Ernest Cowart __ _..
Leo Pyle _ __ chauffeur
PROFESSOR PODUNKS- Pos.
N. K. Dupre b^
H. W. South._
W. H. Miner ...
A. W. French .
J. H. Ledlow
be glad to use them (to start a fire
in the stove.)
In the meantime, however, we are
asked to remind you of your awful
conduct in assemblies. .It has not been
as bad as usual, and Mrs. Binder is
worried. You are not upholding the
standard of the college. Yell louder
next Wednesday night.
Now we are having a leetle cuntest.
De votes dat we git will be posted an
the booletin bored in de frunt of
Morse Undertaking Parlor, so cast it
reel immediately. This is not a phono-
Heres de ballut.
Warren A. Rees .
Fred R. Birney
- left out
him with confidence to display strength
and find him qualified to do it. In
other words, his deeds were only deeds
of kindness; there was no manifestation of skill or ability. Such a life
would be onesided and incomplete.
And as I said in the beginning, I want
some of the success of the business
ister, the farmer, and the student I
want enough success in business to be
able to assist others; success enough
in profession to experience results;
success enough in religion to be a
Christian; success enough in farming
to know how it is done and see the
bloom of effort; success enough as a
student to obtain a good education—
to read, write, and think understand-
ingly concerning al subjects; success
enough in home to be happy and to
make others happy; and success enough
in society to be respected in my corn-
record that the world could call on 1 munity.
Put a check mark by your
favorite candidates name.
BEST NECKER (girls only may
Leon Green, the Hockerville
George (Sooky) Cleveland
MOST HOPELESS CASE
Rip (Rip) Harrison
George Adams LeFever Jr.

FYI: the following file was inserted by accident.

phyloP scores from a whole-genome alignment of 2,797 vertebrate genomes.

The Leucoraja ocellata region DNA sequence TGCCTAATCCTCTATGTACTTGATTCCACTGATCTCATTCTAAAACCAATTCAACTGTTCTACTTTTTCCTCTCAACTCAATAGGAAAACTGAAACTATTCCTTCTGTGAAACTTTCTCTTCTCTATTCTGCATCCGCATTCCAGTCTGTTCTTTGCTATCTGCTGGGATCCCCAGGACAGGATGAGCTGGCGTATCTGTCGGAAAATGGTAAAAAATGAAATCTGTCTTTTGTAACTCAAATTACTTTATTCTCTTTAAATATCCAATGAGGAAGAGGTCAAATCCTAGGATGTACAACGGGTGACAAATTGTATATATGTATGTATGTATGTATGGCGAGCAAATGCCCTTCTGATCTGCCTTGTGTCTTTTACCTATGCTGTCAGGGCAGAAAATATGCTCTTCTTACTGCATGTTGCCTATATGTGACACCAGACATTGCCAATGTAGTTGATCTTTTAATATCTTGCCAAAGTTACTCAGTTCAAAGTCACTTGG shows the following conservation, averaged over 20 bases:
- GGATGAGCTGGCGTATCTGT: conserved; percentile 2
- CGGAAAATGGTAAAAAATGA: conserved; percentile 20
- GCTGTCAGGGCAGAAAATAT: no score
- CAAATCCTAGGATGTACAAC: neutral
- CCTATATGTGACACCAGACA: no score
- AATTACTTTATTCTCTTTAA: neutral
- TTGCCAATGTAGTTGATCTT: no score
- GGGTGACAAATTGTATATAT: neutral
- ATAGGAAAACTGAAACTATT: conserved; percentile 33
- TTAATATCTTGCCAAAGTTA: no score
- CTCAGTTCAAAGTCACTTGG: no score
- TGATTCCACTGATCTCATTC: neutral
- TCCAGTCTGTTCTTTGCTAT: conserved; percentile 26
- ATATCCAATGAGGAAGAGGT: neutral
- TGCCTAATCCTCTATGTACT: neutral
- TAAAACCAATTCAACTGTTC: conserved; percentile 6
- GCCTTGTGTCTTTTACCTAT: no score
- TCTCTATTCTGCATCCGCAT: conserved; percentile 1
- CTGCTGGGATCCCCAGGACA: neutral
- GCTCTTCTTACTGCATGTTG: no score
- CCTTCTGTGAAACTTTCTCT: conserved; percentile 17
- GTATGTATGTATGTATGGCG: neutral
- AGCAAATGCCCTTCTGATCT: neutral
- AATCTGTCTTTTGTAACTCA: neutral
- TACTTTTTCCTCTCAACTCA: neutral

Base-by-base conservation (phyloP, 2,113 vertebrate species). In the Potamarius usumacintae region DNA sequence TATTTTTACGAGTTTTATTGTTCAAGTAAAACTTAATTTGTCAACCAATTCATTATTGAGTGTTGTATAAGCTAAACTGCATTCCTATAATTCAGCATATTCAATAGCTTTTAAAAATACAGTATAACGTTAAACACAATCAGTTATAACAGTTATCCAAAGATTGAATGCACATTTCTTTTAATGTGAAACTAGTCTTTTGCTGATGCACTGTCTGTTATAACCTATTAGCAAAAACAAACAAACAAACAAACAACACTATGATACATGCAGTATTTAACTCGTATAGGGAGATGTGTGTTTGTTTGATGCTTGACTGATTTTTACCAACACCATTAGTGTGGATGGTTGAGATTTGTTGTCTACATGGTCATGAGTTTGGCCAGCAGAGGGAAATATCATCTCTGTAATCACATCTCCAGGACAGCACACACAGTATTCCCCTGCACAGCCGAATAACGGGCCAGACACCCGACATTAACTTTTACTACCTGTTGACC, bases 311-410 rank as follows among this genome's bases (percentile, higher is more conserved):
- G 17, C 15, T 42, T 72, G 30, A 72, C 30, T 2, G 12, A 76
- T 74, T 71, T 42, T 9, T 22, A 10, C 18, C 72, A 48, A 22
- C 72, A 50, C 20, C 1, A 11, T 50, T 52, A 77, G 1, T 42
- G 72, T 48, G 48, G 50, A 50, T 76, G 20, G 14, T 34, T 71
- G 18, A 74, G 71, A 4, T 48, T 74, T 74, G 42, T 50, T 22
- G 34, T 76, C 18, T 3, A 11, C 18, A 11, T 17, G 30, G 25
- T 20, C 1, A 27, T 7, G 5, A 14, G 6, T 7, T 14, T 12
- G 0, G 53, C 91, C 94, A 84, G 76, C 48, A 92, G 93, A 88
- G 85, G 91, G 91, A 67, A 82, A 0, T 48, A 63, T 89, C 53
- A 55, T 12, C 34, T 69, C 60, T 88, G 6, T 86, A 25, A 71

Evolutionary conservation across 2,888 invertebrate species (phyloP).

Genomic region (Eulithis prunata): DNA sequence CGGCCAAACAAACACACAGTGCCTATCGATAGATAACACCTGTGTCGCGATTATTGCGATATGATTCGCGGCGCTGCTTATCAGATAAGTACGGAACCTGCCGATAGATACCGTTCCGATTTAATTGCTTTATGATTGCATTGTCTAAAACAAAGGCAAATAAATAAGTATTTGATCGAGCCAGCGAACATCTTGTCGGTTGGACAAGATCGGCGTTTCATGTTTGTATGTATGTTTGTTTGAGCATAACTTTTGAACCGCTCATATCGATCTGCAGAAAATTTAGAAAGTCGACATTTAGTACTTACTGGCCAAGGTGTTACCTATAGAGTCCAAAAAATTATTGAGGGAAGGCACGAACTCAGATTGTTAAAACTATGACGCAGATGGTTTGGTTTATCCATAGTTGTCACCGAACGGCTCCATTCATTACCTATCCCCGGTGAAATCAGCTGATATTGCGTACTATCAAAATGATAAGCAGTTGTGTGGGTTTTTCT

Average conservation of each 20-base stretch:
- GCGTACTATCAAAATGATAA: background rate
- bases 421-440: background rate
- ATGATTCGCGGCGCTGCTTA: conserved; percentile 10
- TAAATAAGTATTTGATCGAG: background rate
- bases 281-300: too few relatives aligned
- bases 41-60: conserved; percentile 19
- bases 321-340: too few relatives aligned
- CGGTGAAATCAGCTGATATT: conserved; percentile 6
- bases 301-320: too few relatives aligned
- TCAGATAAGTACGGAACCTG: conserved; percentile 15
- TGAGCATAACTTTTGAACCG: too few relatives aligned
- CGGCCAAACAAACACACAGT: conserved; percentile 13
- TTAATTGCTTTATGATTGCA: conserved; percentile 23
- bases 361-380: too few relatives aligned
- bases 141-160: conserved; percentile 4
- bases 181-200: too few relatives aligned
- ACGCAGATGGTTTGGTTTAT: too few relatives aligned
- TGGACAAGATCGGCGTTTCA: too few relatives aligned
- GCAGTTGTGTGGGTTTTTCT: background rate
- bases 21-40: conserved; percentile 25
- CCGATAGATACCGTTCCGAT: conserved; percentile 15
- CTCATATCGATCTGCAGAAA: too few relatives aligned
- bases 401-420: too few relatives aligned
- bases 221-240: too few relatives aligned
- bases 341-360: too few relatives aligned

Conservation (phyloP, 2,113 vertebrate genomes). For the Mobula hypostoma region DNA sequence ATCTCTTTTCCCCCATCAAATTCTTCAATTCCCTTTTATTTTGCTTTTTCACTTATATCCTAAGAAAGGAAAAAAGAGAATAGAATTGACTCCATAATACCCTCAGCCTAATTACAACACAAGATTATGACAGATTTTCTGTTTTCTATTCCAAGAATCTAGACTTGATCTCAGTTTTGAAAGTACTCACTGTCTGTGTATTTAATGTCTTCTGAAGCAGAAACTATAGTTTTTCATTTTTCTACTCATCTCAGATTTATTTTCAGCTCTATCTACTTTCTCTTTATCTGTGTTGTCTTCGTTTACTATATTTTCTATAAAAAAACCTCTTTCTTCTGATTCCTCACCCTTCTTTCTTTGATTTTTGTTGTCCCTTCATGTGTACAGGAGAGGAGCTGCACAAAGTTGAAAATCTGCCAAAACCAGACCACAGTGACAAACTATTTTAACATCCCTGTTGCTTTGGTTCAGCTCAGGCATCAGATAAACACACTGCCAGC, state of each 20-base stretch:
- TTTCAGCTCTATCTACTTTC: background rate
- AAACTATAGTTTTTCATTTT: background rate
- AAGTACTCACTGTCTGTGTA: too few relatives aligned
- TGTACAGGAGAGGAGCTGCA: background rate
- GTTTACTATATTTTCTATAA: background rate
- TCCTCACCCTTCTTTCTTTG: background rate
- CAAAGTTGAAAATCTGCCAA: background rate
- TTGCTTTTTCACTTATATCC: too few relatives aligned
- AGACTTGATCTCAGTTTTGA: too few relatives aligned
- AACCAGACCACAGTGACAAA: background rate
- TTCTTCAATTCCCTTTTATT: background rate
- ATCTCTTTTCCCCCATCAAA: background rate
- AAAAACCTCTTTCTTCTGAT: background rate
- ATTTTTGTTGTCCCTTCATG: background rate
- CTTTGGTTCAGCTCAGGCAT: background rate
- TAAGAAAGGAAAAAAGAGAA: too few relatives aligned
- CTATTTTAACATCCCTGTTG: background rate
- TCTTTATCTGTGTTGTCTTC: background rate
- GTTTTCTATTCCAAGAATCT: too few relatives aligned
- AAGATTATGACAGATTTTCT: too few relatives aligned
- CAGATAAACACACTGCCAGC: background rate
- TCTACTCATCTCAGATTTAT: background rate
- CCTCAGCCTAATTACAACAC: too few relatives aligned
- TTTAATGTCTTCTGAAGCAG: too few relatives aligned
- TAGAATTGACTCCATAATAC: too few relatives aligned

Send your ballot tp the editors.
Results will be announced
"Yes, Donald, come on down."
When the smoke cleared up Char-
maine Winterbottom had disguised
herself as Maggie Squimp, the mus-
tached lady, and grabbed Cy Shaw, the
judge, and kissed him. The shock shook
the putty off the window-panes. And
that, dear students, is how Maggie
(Double Ugly) Squimp was crowned
(with a blackjack) Queen of Beauty
•t the H. J. C, dear old H. J. C.
CALL TO ARMS!
Hark ye! Harke ye! Hark ye! students of Houston Junior College! More
talent is needed for the Dramatic club.
Two plays are to be put on "if the
proper talent can be obtained. The
Dramatic club is open to all students.
This means anyone who is carrying
three courses or more. One of these
Plays is to be sent to the All-State
meet. If you are interested and if you
are a loyal supporter of school activities
Please report to Mrs. Bender at once.
(Continued from page 1)
Ettafellarow and his daughter Lollypop, lived.
Guttaloltanerve w,s _, ,QVC „ith
Lollypop. too, but he was fat. Fat
made .11 the difference i„ ae worM
to a hungry tribe.
Something had to be done because
Cup.d had already shot his arrow into
the heart, of the poor sailor, Noah
Jonah Jones, and Lollypop
King Ettafellaraw resented and so
Guttalottanerve wa, rnade into stew.
The reader was Evelyn Ba,hara.
King Ettafellaraw .
L<*™°P Elizabeth Ruthven
Noah Jonah Jones Melbadel Wright
Guttalottanerve . Arthur Burns
Members of the tride were Lalage
Slay, Evelyn Cockran, Lillian Schwartz,
Carol Wildm.n, and Frances Bates.